Almost no-one reads these days. Everywhere I look I see faces glued to their tablets and iPads, or their phones. I guess the Kindle and e-books are gaining popularity, but generally, reading as a hobby is lost on most.
We see so many novel to big screen adaptations that are box office sucesses, but many-a-time I meet people who’ve never read the book, or even worse, never knew there WAS a book.
The first I really noticed this was when Lord of the Rings (LOTR) movies were released. It seemed to be the ‘cool’ thing to go and watch it and almost everyone I knew was doing it. I remember attending a gathering – I think it was a birthday party – and this girl was going on and on about how great the movie was how she was a big fan and wanted to buy all the books when they were out and yada-yada-yada.
So innocently I mentioned, “It’s been a long time since I read the books…. I might just re-read them.”
And she replied, with a totally dumbfounded expression, “I thought the books just came out?”
‘Nuff said…. so here’s a list of books/series that have been around for a while that you can use as a stepping stone to launch you into the epic fantasy genre.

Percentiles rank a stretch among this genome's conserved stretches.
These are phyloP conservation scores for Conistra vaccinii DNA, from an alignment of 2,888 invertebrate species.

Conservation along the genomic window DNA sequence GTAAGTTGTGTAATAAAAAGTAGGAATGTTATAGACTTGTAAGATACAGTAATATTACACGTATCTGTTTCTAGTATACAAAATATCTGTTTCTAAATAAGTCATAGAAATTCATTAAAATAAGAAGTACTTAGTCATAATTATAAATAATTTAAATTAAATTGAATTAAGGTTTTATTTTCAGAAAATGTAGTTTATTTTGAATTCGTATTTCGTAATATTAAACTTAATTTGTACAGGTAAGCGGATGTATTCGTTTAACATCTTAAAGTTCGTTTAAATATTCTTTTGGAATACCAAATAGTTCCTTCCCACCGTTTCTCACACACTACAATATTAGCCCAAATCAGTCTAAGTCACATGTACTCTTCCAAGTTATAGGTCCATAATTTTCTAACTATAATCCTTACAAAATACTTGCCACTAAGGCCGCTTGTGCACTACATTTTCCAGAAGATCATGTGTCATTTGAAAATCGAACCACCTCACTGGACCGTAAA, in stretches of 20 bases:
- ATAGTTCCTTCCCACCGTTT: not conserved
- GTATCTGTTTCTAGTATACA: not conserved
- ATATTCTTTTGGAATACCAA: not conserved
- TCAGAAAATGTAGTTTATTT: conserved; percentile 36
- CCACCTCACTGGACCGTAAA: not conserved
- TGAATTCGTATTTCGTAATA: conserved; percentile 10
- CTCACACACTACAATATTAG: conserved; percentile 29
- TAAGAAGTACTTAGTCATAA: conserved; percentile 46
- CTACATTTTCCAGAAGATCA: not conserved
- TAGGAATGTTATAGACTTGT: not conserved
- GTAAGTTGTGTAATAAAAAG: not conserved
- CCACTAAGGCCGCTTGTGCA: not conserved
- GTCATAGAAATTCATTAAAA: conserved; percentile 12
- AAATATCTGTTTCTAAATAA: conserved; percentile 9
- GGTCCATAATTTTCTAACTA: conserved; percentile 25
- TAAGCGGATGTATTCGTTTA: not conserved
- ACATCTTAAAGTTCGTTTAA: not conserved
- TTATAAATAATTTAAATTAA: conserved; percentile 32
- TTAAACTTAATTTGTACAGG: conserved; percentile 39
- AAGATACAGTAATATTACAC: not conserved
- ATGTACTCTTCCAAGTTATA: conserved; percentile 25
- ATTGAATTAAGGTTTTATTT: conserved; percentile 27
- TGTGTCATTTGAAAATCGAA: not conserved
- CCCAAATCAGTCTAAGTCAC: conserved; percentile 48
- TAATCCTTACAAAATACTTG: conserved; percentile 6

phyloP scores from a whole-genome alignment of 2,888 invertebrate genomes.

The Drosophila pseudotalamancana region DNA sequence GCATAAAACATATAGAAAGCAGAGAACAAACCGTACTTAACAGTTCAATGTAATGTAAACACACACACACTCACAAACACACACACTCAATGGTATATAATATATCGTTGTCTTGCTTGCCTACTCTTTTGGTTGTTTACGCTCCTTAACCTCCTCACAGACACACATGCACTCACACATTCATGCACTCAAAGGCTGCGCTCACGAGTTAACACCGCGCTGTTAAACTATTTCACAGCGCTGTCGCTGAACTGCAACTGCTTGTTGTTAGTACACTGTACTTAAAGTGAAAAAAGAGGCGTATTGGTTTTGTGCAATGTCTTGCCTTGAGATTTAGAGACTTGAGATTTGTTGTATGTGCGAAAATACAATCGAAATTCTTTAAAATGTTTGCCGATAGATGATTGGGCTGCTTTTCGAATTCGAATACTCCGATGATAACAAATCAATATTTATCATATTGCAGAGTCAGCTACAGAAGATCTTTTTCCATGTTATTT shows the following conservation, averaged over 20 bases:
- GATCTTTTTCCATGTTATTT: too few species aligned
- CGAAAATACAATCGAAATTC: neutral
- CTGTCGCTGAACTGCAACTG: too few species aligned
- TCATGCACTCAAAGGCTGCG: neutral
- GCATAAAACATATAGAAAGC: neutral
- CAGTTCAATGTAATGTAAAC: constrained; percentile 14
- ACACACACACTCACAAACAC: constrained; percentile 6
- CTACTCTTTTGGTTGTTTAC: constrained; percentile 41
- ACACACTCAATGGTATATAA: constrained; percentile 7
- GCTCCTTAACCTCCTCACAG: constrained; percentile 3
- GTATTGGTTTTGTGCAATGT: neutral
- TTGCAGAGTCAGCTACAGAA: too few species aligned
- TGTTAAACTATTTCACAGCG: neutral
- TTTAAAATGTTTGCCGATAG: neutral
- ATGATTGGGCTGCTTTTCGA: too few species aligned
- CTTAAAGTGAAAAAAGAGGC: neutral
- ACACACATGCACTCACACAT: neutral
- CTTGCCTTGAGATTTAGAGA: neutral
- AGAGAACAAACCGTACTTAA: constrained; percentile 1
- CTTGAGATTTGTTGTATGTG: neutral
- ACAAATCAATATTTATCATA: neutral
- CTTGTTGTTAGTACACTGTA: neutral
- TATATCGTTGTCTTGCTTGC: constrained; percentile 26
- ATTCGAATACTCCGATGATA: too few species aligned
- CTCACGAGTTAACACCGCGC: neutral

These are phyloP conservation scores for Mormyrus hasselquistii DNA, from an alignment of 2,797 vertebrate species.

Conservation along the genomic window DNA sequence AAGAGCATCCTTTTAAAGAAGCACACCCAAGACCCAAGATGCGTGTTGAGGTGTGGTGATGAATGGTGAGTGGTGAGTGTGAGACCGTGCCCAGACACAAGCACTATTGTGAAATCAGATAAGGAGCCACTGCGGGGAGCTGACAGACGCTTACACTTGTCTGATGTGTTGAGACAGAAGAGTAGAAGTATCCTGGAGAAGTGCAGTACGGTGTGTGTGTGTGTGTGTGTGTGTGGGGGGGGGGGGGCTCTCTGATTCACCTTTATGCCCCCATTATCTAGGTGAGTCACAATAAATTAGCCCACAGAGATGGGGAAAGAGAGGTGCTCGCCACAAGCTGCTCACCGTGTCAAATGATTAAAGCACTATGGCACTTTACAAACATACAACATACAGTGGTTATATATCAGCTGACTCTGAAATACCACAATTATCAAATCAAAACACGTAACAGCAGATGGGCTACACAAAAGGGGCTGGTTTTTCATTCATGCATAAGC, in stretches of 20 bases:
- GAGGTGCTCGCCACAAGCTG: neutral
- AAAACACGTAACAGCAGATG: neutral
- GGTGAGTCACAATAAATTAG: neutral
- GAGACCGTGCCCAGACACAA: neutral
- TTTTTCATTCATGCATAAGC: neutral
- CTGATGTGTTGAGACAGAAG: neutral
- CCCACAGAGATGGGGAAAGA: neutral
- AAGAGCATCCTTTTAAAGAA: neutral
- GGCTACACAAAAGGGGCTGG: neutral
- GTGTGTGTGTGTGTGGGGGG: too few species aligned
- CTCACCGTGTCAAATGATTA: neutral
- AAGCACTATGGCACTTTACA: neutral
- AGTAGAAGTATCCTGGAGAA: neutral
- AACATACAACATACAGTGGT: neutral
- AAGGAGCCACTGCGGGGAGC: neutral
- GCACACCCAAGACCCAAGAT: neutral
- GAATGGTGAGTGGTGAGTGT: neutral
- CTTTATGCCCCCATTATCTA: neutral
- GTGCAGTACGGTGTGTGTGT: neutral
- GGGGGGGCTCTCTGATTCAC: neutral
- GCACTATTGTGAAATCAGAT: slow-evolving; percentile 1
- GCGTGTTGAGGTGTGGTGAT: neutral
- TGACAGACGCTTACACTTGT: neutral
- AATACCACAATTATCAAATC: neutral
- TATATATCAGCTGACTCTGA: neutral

1. The Belgariad by David Eddings
A great introduction into the fantasy genre. Eddings’ is quite an easy an enjoyable read. I do feel that he’s kinda at a loss for ideas with his newer series, but this is where it begins. His thoughts and ideas werer fresh and his band of adventurers first set out on their grand adventure.
Eddings’ introduces his flagship characters Belgarath the Sorceror, his fiesty daughter Polgara and ‘brother’ Beldin who together with a band of highly skilled individuals that all lend to the telling of the story with their unique personality and banter.
The cast is truly likeable and the world colourful and grand with its different people with unique characteristics and cultures.